The director of the Pennsylvania Office of Homeland Security has quit, telling the governor that he made the decision after reflecting on the uproar over anti-terrorism bulletins that tracked the actions of peaceful citizens' groups.

James F. Powers Jr. submitted his letter of resignation to Gov. Ed Rendell on Thursday. Rendell, who has apologized for the monitoring reports that were widely disseminated among law enforcement, said Powers will work one more week.

The reports included items on the activities of those opposed to natural gas drilling, and were sent to companies involved in the drilling. They also included information about an anti-BP candlelight vigil, a gay and lesbian festival and other peaceful gatherings.

"This decision was reached after a thorough examination, detailed consideration and reflection on emerging events surrounding the credibility of, and public/private-sector information sharing programs executed by, this office and the Pennsylvania Emergency Management Agency," Powers wrote.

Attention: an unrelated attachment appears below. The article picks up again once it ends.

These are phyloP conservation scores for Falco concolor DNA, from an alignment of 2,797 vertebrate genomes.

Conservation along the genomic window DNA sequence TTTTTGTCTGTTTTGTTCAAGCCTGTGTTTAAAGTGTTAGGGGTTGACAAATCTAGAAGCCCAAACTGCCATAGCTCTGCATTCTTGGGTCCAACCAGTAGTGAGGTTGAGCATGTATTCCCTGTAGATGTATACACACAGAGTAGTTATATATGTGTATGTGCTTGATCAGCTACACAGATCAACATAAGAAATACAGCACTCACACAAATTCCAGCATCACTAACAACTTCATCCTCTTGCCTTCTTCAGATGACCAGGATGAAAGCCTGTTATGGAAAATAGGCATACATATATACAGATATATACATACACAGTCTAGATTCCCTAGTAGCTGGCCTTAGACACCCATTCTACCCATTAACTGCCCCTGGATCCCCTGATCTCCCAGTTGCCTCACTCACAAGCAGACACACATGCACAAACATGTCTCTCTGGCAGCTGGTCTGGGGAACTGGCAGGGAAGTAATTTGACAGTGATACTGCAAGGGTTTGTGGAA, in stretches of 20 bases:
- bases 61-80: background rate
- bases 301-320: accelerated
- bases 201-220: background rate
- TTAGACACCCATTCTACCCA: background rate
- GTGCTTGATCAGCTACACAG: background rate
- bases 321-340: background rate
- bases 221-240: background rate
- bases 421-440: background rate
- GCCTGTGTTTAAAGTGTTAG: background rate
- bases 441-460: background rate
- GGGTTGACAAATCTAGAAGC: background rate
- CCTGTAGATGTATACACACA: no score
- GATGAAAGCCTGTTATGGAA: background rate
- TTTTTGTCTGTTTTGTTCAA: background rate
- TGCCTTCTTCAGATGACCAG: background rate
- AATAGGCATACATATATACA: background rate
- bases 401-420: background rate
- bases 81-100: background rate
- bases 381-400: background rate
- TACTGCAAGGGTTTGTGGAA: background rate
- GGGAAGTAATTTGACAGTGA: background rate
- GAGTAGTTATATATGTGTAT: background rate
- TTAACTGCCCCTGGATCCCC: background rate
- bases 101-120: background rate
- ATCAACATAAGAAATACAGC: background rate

Through a spokeswoman, Powers declined to comment.

State police officials said at a state Senate hearing earlier this week that the reports on threats to the state's infrastructure, produced by the private Institute of Terrorism Research and Response, were rife with unsubstantiated gossip and led to some wild-goose chases as law enforcement scrambled to prepare for nonexistent threats.

The lawmaker who ran that committee hearing, Sen. Lisa Baker, R-Luzerne, agreed with Powers' decision.

"Given the troubling revelations about the security contract and his continuing defense of it, his position was untenable," Baker said.

"His decision to resign is the right one. His departure opens the door to some badly needed changes, but restoring credibility to the operation now looks to be a monumental task."

The institute's one-year deal with the state was worth $103,000. Rendell has said he will not renew it when it expires this month, and any information still being generated will not be disseminated.

Rendell told reporters Friday he did not ask Powers to resign, and spoke admiringly of Powers' sense of service and duty.

"Jim is a good man who made a very significant mistake in judgment," Rendell said.

Also this week, the Kingston-based citizen watchdog group Gas Drilling Awareness Coalition sued Powers, the institute and its co-director Mike Perelman in federal court, alleging their free-speech rights were harmed by the bulletins.